President Bush, meeting with Asian-Pacific leaders, is seeking more international backing to both persuade North Korea to abandon its nuclear weapons ambitions and to take concrete steps to cripple terrorist networks around the world.
In short, the agenda Bush takes to this weekend's annual 21-nation summit of Pacific Rim leaders looks much like it did last year, and the year before that.
"The big priorities will focus on the security and economic side because they really go hand in hand," said White House press secretary Scott McClellan. "You need to make sure you have security so that you can move forward on the economic side."
After a night at his central Texas ranch, Bush arrives late Friday in Santiago, Chile, this year's host of the two day Asia-Pacific Economic Cooperation forum starting Saturday.
Iraq, once a dominant topic, has largely fallen off the Bush administration agenda.
But North Korea, an "axis of evil" brother of the former Iraqi regime, is high on the priority list. Of the seven foreign countries whose leaders Bush plans to meet with in private one-on-one sessions, four of them, China, Japan, South Korea and Russia, are U.S. partners in talks with North Korea aimed at making the Korean peninsula nuclear-free.
Three rounds of talks in Beijing have yielded little progress and Pyongyang refused to attend a fourth round slated for September. The White House hopes to use to the APEC gathering to map strategy to put another meeting on the calendar for early 2005, a senior White House official said.
Bush will lean especially on Chinese President Hu Jintao to persuade the fellow communist nation to return to the table, said another official.
Each year, the White House chooses allies on whom to lavish the most attention by scheduling separate meetings with the president. Canadian Prime Minister Paul Martin, whose predecessor, Jean Chretien, was openly snubbed last time for his lack of support for the U.S.-led invasion of Iraq, gets such a plum, as does Russian President Vladimir Putin, viewed warmly by the White House as a solid war-on-terror ally.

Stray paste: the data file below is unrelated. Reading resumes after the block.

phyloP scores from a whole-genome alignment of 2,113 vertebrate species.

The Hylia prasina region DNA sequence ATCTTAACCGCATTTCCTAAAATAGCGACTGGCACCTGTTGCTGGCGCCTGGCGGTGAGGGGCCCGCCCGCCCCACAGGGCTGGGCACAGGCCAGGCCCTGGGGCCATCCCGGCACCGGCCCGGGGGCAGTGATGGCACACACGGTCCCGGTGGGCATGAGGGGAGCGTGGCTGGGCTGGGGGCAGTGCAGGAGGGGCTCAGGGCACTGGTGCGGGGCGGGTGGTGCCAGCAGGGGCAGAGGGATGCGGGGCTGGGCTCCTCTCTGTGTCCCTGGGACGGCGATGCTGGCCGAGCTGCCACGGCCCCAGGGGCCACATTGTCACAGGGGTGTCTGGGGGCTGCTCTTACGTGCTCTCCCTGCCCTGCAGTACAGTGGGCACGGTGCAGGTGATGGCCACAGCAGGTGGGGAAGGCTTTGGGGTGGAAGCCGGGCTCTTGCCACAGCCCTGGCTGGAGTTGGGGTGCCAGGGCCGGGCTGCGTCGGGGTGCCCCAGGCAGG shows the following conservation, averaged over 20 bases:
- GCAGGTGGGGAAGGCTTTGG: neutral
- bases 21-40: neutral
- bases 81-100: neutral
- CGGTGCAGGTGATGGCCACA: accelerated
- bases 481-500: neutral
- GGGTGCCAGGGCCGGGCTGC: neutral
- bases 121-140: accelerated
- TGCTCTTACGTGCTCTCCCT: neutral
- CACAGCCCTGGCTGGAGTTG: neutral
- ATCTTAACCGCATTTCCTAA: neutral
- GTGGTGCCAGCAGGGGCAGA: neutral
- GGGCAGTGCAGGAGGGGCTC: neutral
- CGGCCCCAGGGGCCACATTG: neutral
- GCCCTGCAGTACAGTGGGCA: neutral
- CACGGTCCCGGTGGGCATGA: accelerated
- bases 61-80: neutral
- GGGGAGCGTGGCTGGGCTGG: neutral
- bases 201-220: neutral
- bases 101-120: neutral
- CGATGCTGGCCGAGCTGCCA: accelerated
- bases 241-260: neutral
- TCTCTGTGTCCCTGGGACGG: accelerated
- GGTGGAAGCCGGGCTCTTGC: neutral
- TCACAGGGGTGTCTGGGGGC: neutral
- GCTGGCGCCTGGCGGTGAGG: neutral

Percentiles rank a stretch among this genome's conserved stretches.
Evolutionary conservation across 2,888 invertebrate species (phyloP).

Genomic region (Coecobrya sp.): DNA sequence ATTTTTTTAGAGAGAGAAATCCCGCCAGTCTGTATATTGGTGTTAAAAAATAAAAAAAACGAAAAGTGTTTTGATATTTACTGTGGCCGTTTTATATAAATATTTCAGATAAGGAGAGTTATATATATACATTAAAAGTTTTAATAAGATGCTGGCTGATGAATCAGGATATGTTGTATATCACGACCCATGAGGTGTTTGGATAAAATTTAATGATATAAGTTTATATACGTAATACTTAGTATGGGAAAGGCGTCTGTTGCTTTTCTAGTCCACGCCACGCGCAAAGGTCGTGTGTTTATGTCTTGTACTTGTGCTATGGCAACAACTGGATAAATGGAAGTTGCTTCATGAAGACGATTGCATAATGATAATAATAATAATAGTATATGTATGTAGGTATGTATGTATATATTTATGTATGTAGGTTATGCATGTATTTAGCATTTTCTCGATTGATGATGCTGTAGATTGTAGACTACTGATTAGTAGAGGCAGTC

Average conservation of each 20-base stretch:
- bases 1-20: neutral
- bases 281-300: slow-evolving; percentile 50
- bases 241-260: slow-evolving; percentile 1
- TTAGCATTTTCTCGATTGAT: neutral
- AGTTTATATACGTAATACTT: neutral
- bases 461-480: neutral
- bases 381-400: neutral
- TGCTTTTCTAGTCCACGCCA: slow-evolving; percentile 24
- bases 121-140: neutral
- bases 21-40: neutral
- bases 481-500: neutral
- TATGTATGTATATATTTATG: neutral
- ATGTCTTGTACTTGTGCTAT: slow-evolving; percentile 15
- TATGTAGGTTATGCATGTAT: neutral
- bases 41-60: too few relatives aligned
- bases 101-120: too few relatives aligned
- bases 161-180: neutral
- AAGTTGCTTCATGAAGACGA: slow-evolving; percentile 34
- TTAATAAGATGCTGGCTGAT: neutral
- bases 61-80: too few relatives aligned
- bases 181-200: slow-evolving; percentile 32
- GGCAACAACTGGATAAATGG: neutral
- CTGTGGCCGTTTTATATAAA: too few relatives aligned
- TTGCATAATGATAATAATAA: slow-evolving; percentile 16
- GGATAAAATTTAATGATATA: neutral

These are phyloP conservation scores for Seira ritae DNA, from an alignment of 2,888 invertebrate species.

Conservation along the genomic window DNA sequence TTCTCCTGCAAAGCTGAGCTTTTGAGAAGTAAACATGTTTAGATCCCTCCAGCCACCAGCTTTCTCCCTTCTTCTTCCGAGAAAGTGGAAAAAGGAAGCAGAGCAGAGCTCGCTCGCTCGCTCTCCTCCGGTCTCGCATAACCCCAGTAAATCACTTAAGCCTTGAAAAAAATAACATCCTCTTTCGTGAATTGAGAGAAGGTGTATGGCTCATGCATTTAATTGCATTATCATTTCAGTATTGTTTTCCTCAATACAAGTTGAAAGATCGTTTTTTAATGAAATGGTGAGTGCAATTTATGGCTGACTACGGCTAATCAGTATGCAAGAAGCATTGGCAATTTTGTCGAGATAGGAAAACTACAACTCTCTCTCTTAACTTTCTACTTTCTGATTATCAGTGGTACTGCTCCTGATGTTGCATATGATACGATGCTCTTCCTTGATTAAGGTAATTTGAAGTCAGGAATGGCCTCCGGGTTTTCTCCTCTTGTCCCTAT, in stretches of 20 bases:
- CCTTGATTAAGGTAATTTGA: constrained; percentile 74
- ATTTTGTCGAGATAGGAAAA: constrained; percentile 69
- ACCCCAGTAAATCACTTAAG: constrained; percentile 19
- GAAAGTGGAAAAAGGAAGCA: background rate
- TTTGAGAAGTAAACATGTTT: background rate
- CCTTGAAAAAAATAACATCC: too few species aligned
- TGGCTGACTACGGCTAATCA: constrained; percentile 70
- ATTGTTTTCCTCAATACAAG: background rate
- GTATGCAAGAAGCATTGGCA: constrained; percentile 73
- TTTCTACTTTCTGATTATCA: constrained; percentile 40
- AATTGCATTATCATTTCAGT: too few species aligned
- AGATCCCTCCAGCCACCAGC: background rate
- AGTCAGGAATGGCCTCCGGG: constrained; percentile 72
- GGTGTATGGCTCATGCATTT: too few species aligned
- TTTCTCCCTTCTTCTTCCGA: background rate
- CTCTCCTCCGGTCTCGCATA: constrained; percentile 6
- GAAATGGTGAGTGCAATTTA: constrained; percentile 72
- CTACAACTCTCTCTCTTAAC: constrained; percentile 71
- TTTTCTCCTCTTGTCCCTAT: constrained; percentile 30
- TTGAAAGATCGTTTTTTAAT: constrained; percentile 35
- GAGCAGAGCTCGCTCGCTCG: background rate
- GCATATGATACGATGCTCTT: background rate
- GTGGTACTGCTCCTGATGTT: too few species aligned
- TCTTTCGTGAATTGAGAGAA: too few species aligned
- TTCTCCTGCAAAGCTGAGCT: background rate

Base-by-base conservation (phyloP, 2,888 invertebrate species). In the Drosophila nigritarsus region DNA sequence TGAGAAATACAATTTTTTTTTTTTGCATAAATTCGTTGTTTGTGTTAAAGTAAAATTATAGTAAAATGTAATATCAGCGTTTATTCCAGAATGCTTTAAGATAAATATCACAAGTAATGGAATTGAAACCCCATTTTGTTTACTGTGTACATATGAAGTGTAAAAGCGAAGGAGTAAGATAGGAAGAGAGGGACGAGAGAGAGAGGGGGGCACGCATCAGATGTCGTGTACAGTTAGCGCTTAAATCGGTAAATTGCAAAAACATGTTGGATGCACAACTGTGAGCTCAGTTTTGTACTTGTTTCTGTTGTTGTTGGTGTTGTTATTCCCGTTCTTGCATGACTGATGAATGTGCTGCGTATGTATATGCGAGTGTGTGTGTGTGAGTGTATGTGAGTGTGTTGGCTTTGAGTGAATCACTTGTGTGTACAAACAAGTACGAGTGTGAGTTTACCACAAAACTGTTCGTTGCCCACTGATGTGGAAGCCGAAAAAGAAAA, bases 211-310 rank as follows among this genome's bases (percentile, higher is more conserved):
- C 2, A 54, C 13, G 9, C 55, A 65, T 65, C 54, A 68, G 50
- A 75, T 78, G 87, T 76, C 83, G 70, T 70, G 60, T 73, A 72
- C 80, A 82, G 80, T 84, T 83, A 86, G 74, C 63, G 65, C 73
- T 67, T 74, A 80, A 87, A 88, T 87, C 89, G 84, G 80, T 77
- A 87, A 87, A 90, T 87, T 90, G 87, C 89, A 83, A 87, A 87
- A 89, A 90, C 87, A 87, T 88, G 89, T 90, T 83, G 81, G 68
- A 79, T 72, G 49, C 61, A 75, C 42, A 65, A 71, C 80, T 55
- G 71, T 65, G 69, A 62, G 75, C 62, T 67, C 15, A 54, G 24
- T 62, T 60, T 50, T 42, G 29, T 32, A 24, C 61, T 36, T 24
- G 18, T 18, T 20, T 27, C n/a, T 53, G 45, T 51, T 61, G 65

In other meetings with leaders of Indonesia, Mexico and even China, Bush could confront priorities conflicting with his own.
Indonesia, for example, is one of the countries pushing to return APEC to its traditional focus on trade, giving security a back seat. Newly elected Indonesian President Susilo Bambang Yudhoyono also plans to ask Bush to restore military ties, severed in 1999 over human rights concerns.
And Mexican President Vicente Fox will want to turn the conversation to reforming U.S. immigration laws. Bush proposed giving work visas to undocumented workers, but he has done little to get Congress to go along, and his top goal in U.S.-Mexican relations after the Sept. 11, 2001 attacks remains enhanced border security.
Hu, meanwhile, comes to Santiago focused on establishing his country as a Pacific Rim economic and political powerhouse to rival the United States. Bush and Hu will meet just weeks after a top Chinese official accused the U.S. president of trying to "rule over the whole world" and destroying global anti-terror efforts with the Iraq war.
Nevertheless, Bush will press China anew to end an exchange-rate policy that U.S. manufacturers claim is costing American jobs and giving China an unfair trade advantage, aides said. Last year, Bush came up mostly empty on that front, but China recently raised hopes by increasing two key interest rates.
In the war on terror, Bush hopes to build on last year's pledges from regional leaders to intensify their crackdown on terror groups and curb the spread of unconventional weapons.
Freer trade will be a key focus of Bush's meetings, as well.
He will use an official state visit with Chilean President Ricardo Lagos after the summit's close Sunday and a brief stopover in Colombia en route home to the United States on Monday to press his top policy goal for Latin America: a firm 2005 deadline to complete negotiations on a Western Hemisphere free trade agreement.
Brazil and Venezuela have led the resistance to such a pact, but Bush could find willing boosters in both the Chilean and Colombian leaders. The United States and Chile signed a bilateral free-trade pact last year. And Colombia is a major recipient of U.S. aid, which funds President Alvaro Uribe's war on leftist rebels and anti-drug efforts. Senior administration officials hinted before Bush's trip of a possible increase in those funds.
Mostly, though, Latin America is on the back burner despite playing host to the meeting. Colombia is the only additional stop Bush is making in conjunction with the APEC summit; last year, when the meeting was in Thailand, Bush traveled widely through Asia.
With the U.S. reputation in Latin America damaged by the Iraq war and a perception of neglect, Bush was expected to arrive to thousands of anti-Bush and anti-globalization protesters in the streets of Santiago.
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